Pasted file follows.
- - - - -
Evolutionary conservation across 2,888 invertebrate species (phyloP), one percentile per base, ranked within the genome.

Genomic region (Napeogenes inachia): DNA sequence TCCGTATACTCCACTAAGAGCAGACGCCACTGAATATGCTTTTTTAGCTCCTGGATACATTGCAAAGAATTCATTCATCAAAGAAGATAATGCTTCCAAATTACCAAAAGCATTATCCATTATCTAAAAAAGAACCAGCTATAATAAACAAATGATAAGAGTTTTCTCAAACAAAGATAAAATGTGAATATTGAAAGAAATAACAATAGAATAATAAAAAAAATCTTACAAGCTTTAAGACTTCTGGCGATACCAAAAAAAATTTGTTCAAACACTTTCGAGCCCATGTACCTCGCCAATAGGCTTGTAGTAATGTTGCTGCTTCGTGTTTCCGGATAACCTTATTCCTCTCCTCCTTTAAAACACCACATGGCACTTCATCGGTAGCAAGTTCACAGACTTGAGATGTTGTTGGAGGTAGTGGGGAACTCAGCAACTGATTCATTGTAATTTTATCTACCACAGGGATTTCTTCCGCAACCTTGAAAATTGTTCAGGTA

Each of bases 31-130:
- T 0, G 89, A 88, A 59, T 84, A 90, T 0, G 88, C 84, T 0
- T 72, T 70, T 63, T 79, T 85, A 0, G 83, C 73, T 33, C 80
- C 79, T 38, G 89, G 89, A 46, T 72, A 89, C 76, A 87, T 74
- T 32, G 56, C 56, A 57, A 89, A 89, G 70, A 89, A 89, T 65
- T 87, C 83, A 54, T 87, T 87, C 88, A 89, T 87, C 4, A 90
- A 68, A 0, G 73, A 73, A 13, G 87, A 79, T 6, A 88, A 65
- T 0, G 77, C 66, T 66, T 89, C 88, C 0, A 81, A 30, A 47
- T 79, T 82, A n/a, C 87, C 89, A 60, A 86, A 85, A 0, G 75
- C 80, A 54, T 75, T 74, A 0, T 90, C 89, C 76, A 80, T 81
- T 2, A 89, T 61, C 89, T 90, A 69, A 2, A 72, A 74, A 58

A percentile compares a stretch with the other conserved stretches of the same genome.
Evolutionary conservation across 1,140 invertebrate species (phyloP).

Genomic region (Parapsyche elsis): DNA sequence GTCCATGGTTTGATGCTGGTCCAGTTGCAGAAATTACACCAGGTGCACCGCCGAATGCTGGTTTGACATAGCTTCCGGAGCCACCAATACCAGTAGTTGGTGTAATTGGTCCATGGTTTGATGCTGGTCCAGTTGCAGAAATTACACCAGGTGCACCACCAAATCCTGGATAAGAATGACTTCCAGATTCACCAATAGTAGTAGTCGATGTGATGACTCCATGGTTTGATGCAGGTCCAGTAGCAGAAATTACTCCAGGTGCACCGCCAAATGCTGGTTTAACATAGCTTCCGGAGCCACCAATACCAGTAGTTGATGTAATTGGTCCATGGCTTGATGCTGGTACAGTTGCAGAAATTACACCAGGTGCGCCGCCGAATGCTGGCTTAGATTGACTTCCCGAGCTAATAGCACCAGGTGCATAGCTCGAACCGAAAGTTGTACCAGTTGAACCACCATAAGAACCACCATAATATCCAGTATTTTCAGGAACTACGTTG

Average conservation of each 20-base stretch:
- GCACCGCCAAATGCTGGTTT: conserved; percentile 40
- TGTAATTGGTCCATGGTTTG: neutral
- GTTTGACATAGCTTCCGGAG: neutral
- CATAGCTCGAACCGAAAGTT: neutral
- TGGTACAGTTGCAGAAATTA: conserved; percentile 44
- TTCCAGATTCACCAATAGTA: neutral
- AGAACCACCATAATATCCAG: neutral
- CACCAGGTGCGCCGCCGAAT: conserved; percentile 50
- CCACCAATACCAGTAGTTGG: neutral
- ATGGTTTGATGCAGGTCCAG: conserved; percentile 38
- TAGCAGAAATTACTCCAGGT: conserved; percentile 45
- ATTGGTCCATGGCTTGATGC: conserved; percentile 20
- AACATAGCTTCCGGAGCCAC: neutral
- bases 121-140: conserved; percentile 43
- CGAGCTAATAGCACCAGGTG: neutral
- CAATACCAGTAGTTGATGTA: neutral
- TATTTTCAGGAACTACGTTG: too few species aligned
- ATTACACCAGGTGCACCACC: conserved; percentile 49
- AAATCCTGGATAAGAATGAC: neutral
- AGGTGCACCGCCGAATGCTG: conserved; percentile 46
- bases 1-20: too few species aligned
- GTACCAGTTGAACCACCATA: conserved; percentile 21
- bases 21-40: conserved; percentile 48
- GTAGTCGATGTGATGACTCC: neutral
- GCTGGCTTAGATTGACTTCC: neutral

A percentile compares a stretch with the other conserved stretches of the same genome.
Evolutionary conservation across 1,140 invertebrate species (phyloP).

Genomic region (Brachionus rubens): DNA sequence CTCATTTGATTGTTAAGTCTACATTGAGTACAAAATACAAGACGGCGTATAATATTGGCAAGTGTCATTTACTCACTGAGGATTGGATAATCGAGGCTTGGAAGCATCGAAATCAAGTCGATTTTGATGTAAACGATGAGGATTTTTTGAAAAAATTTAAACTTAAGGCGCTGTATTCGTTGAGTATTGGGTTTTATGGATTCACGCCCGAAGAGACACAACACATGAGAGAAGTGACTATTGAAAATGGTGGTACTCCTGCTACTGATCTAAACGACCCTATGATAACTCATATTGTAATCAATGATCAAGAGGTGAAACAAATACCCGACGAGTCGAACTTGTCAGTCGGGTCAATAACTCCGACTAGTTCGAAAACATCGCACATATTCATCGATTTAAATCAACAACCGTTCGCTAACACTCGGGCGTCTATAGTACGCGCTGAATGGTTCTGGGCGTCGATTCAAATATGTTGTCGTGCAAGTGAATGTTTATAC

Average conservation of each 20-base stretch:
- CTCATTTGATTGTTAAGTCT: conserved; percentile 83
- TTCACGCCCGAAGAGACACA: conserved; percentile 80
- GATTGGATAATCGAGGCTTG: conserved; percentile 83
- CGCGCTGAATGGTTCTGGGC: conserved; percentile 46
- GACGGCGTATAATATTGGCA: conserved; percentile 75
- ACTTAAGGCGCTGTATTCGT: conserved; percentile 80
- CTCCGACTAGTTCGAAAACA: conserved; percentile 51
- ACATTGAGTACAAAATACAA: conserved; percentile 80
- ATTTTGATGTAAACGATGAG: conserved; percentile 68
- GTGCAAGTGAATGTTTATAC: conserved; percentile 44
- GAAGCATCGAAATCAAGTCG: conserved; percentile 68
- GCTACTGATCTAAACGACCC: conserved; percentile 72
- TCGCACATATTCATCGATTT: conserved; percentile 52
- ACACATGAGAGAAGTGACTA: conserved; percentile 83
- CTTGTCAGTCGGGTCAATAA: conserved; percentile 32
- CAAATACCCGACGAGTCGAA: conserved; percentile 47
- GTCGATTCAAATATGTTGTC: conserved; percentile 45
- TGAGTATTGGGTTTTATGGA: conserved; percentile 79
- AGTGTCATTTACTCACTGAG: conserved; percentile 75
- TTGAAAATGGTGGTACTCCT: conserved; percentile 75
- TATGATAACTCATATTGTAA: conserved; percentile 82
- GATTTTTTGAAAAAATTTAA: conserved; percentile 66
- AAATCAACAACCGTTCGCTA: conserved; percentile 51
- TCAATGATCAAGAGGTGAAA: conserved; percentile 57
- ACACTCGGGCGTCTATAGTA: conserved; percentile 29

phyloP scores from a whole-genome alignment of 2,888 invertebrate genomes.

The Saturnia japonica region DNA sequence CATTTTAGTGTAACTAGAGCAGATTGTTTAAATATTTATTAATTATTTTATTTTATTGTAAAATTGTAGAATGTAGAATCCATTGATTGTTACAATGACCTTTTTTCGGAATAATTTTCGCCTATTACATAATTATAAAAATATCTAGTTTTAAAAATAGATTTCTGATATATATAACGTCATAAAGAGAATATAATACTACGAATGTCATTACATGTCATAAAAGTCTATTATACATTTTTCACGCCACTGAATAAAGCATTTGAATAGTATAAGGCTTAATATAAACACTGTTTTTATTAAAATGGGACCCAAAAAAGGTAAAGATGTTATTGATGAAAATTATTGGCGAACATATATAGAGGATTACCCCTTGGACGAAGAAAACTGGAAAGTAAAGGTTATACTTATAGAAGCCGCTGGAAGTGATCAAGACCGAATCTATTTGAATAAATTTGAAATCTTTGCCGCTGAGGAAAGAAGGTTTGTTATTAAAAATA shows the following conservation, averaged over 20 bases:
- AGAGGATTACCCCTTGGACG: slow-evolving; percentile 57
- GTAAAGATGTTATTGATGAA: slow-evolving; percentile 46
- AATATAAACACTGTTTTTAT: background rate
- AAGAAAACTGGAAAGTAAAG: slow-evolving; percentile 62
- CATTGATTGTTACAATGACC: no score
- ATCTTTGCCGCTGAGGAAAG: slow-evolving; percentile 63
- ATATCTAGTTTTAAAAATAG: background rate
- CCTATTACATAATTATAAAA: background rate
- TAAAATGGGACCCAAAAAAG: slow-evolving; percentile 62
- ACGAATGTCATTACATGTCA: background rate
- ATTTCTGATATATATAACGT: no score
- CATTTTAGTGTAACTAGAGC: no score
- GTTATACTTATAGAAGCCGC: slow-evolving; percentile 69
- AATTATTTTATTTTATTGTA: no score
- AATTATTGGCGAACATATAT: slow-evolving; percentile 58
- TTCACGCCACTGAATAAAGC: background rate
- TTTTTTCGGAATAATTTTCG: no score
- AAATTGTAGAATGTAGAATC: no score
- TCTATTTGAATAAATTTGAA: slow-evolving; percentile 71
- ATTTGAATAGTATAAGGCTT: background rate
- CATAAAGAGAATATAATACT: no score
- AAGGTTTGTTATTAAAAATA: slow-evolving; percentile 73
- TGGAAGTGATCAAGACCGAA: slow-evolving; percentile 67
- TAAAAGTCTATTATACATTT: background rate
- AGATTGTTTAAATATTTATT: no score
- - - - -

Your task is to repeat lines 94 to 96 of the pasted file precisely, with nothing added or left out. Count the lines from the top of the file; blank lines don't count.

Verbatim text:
- CATAAAGAGAATATAATACT: no score
- AAGGTTTGTTATTAAAAATA: slow-evolving; percentile 73
- TGGAAGTGATCAAGACCGAA: slow-evolving; percentile 67